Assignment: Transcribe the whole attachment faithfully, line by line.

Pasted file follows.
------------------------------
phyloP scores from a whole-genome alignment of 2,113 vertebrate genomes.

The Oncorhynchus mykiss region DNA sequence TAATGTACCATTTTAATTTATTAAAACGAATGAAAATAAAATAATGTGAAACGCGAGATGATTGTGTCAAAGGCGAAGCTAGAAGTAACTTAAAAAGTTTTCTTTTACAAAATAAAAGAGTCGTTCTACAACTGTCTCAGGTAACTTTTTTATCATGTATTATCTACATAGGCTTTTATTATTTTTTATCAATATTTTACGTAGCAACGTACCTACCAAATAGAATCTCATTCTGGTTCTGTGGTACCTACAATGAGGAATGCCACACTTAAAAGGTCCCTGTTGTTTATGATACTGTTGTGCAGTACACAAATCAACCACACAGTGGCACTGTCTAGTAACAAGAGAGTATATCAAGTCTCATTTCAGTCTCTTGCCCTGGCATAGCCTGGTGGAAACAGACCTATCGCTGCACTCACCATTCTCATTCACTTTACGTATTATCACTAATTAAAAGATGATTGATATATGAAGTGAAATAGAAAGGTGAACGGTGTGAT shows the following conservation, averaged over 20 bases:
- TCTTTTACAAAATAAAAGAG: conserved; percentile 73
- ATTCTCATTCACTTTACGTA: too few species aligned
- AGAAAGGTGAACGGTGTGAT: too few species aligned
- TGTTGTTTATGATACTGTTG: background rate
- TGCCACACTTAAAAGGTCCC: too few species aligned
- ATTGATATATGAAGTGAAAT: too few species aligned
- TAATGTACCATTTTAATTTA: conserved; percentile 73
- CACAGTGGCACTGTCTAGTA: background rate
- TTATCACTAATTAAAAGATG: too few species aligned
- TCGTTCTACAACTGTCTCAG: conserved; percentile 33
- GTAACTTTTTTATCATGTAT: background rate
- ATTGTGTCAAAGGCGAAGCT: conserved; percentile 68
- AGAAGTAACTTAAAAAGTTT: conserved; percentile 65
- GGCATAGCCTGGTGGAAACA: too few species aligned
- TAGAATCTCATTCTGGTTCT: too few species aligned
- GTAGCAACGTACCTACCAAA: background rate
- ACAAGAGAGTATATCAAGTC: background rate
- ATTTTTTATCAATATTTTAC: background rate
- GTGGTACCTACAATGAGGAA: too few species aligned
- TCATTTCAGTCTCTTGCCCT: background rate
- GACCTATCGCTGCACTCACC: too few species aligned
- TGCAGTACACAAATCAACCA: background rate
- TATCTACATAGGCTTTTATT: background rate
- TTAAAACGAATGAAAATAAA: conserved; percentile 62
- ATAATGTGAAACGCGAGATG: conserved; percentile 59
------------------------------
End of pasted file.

phyloP scores from a whole-genome alignment of 2,113 vertebrate genomes.

The Oncorhynchus mykiss region DNA sequence TAATGTACCATTTTAATTTATTAAAACGAATGAAAATAAAATAATGTGAAACGCGAGATGATTGTGTCAAAGGCGAAGCTAGAAGTAACTTAAAAAGTTTTCTTTTACAAAATAAAAGAGTCGTTCTACAACTGTCTCAGGTAACTTTTTTATCATGTATTATCTACATAGGCTTTTATTATTTTTTATCAATATTTTACGTAGCAACGTACCTACCAAATAGAATCTCATTCTGGTTCTGTGGTACCTACAATGAGGAATGCCACACTTAAAAGGTCCCTGTTGTTTATGATACTGTTGTGCAGTACACAAATCAACCACACAGTGGCACTGTCTAGTAACAAGAGAGTATATCAAGTCTCATTTCAGTCTCTTGCCCTGGCATAGCCTGGTGGAAACAGACCTATCGCTGCACTCACCATTCTCATTCACTTTACGTATTATCACTAATTAAAAGATGATTGATATATGAAGTGAAATAGAAAGGTGAACGGTGTGAT shows the following conservation, averaged over 20 bases:
- TCTTTTACAAAATAAAAGAG: conserved; percentile 73
- ATTCTCATTCACTTTACGTA: too few species aligned
- AGAAAGGTGAACGGTGTGAT: too few species aligned
- TGTTGTTTATGATACTGTTG: background rate
- TGCCACACTTAAAAGGTCCC: too few species aligned
- ATTGATATATGAAGTGAAAT: too few species aligned
- TAATGTACCATTTTAATTTA: conserved; percentile 73
- CACAGTGGCACTGTCTAGTA: background rate
- TTATCACTAATTAAAAGATG: too few species aligned
- TCGTTCTACAACTGTCTCAG: conserved; percentile 33
- GTAACTTTTTTATCATGTAT: background rate
- ATTGTGTCAAAGGCGAAGCT: conserved; percentile 68
- AGAAGTAACTTAAAAAGTTT: conserved; percentile 65
- GGCATAGCCTGGTGGAAACA: too few species aligned
- TAGAATCTCATTCTGGTTCT: too few species aligned
- GTAGCAACGTACCTACCAAA: background rate
- ACAAGAGAGTATATCAAGTC: background rate
- ATTTTTTATCAATATTTTAC: background rate
- GTGGTACCTACAATGAGGAA: too few species aligned
- TCATTTCAGTCTCTTGCCCT: background rate
- GACCTATCGCTGCACTCACC: too few species aligned
- TGCAGTACACAAATCAACCA: background rate
- TATCTACATAGGCTTTTATT: background rate
- TTAAAACGAATGAAAATAAA: conserved; percentile 62
- ATAATGTGAAACGCGAGATG: conserved; percentile 59